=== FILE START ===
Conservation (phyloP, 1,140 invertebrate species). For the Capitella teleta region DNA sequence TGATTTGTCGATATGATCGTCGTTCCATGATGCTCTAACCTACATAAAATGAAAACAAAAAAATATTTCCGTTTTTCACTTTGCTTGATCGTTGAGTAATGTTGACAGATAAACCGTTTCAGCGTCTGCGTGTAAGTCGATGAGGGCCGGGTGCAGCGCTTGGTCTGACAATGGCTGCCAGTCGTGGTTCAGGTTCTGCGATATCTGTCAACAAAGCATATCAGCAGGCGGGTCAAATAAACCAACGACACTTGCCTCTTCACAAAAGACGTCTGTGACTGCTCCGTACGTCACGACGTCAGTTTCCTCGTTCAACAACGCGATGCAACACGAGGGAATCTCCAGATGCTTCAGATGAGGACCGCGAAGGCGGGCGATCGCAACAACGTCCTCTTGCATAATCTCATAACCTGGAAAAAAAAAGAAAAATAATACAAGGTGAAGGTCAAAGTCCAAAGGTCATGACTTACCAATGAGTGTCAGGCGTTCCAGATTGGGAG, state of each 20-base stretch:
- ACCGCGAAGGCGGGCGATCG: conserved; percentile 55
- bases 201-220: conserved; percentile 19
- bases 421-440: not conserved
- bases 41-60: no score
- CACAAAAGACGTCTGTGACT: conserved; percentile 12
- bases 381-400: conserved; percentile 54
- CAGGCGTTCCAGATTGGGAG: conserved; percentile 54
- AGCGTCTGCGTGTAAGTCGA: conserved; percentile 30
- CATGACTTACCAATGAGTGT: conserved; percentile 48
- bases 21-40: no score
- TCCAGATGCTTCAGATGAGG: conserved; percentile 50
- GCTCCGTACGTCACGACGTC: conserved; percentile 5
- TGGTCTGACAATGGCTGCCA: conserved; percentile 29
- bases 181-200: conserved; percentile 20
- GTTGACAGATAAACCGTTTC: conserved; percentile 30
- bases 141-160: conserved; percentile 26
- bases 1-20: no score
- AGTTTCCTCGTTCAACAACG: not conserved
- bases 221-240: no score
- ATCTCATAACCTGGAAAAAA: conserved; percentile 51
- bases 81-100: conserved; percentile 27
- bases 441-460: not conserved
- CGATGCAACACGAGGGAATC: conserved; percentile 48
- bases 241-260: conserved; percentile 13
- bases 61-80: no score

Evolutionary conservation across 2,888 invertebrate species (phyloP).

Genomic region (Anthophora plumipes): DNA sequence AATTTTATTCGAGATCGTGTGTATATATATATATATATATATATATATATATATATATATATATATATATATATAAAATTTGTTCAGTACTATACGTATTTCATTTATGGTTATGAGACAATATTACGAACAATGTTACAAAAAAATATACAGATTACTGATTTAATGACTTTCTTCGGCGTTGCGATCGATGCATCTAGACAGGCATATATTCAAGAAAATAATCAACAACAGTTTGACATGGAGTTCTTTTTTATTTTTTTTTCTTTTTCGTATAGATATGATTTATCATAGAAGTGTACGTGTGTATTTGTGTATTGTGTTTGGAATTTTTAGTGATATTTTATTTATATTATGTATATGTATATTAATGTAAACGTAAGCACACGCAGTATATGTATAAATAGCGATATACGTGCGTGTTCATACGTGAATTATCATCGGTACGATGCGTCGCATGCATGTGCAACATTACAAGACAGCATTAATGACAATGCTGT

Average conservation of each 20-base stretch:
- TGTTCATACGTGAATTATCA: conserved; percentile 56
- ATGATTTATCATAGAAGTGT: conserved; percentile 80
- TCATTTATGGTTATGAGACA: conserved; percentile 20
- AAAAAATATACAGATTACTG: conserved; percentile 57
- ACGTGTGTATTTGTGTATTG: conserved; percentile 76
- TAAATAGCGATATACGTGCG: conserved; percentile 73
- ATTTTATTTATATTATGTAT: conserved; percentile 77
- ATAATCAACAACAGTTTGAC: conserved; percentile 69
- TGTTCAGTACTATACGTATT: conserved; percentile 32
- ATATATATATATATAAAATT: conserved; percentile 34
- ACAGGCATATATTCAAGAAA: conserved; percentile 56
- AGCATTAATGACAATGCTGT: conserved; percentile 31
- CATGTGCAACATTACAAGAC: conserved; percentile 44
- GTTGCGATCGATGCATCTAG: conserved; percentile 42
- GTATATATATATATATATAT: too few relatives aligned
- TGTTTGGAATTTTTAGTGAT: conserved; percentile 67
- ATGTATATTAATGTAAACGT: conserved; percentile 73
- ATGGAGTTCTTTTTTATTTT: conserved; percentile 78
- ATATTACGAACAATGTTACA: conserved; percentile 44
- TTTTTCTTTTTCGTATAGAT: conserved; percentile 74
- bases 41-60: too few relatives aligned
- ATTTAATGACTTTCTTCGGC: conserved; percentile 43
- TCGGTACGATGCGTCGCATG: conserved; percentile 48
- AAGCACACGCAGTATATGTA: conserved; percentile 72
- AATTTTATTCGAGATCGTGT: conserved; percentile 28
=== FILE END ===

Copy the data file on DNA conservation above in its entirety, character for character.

Conservation (phyloP, 1,140 invertebrate species). For the Capitella teleta region DNA sequence TGATTTGTCGATATGATCGTCGTTCCATGATGCTCTAACCTACATAAAATGAAAACAAAAAAATATTTCCGTTTTTCACTTTGCTTGATCGTTGAGTAATGTTGACAGATAAACCGTTTCAGCGTCTGCGTGTAAGTCGATGAGGGCCGGGTGCAGCGCTTGGTCTGACAATGGCTGCCAGTCGTGGTTCAGGTTCTGCGATATCTGTCAACAAAGCATATCAGCAGGCGGGTCAAATAAACCAACGACACTTGCCTCTTCACAAAAGACGTCTGTGACTGCTCCGTACGTCACGACGTCAGTTTCCTCGTTCAACAACGCGATGCAACACGAGGGAATCTCCAGATGCTTCAGATGAGGACCGCGAAGGCGGGCGATCGCAACAACGTCCTCTTGCATAATCTCATAACCTGGAAAAAAAAAGAAAAATAATACAAGGTGAAGGTCAAAGTCCAAAGGTCATGACTTACCAATGAGTGTCAGGCGTTCCAGATTGGGAG, state of each 20-base stretch:
- ACCGCGAAGGCGGGCGATCG: conserved; percentile 55
- bases 201-220: conserved; percentile 19
- bases 421-440: not conserved
- bases 41-60: no score
- CACAAAAGACGTCTGTGACT: conserved; percentile 12
- bases 381-400: conserved; percentile 54
- CAGGCGTTCCAGATTGGGAG: conserved; percentile 54
- AGCGTCTGCGTGTAAGTCGA: conserved; percentile 30
- CATGACTTACCAATGAGTGT: conserved; percentile 48
- bases 21-40: no score
- TCCAGATGCTTCAGATGAGG: conserved; percentile 50
- GCTCCGTACGTCACGACGTC: conserved; percentile 5
- TGGTCTGACAATGGCTGCCA: conserved; percentile 29
- bases 181-200: conserved; percentile 20
- GTTGACAGATAAACCGTTTC: conserved; percentile 30
- bases 141-160: conserved; percentile 26
- bases 1-20: no score
- AGTTTCCTCGTTCAACAACG: not conserved
- bases 221-240: no score
- ATCTCATAACCTGGAAAAAA: conserved; percentile 51
- bases 81-100: conserved; percentile 27
- bases 441-460: not conserved
- CGATGCAACACGAGGGAATC: conserved; percentile 48
- bases 241-260: conserved; percentile 13
- bases 61-80: no score

Evolutionary conservation across 2,888 invertebrate species (phyloP).

Genomic region (Anthophora plumipes): DNA sequence AATTTTATTCGAGATCGTGTGTATATATATATATATATATATATATATATATATATATATATATATATATATATAAAATTTGTTCAGTACTATACGTATTTCATTTATGGTTATGAGACAATATTACGAACAATGTTACAAAAAAATATACAGATTACTGATTTAATGACTTTCTTCGGCGTTGCGATCGATGCATCTAGACAGGCATATATTCAAGAAAATAATCAACAACAGTTTGACATGGAGTTCTTTTTTATTTTTTTTTCTTTTTCGTATAGATATGATTTATCATAGAAGTGTACGTGTGTATTTGTGTATTGTGTTTGGAATTTTTAGTGATATTTTATTTATATTATGTATATGTATATTAATGTAAACGTAAGCACACGCAGTATATGTATAAATAGCGATATACGTGCGTGTTCATACGTGAATTATCATCGGTACGATGCGTCGCATGCATGTGCAACATTACAAGACAGCATTAATGACAATGCTGT

Average conservation of each 20-base stretch:
- TGTTCATACGTGAATTATCA: conserved; percentile 56
- ATGATTTATCATAGAAGTGT: conserved; percentile 80
- TCATTTATGGTTATGAGACA: conserved; percentile 20
- AAAAAATATACAGATTACTG: conserved; percentile 57
- ACGTGTGTATTTGTGTATTG: conserved; percentile 76
- TAAATAGCGATATACGTGCG: conserved; percentile 73
- ATTTTATTTATATTATGTAT: conserved; percentile 77
- ATAATCAACAACAGTTTGAC: conserved; percentile 69
- TGTTCAGTACTATACGTATT: conserved; percentile 32
- ATATATATATATATAAAATT: conserved; percentile 34
- ACAGGCATATATTCAAGAAA: conserved; percentile 56
- AGCATTAATGACAATGCTGT: conserved; percentile 31
- CATGTGCAACATTACAAGAC: conserved; percentile 44
- GTTGCGATCGATGCATCTAG: conserved; percentile 42
- GTATATATATATATATATAT: too few relatives aligned
- TGTTTGGAATTTTTAGTGAT: conserved; percentile 67
- ATGTATATTAATGTAAACGT: conserved; percentile 73
- ATGGAGTTCTTTTTTATTTT: conserved; percentile 78
- ATATTACGAACAATGTTACA: conserved; percentile 44
- TTTTTCTTTTTCGTATAGAT: conserved; percentile 74
- bases 41-60: too few relatives aligned
- ATTTAATGACTTTCTTCGGC: conserved; percentile 43
- TCGGTACGATGCGTCGCATG: conserved; percentile 48
- AAGCACACGCAGTATATGTA: conserved; percentile 72
- AATTTTATTCGAGATCGTGT: conserved; percentile 28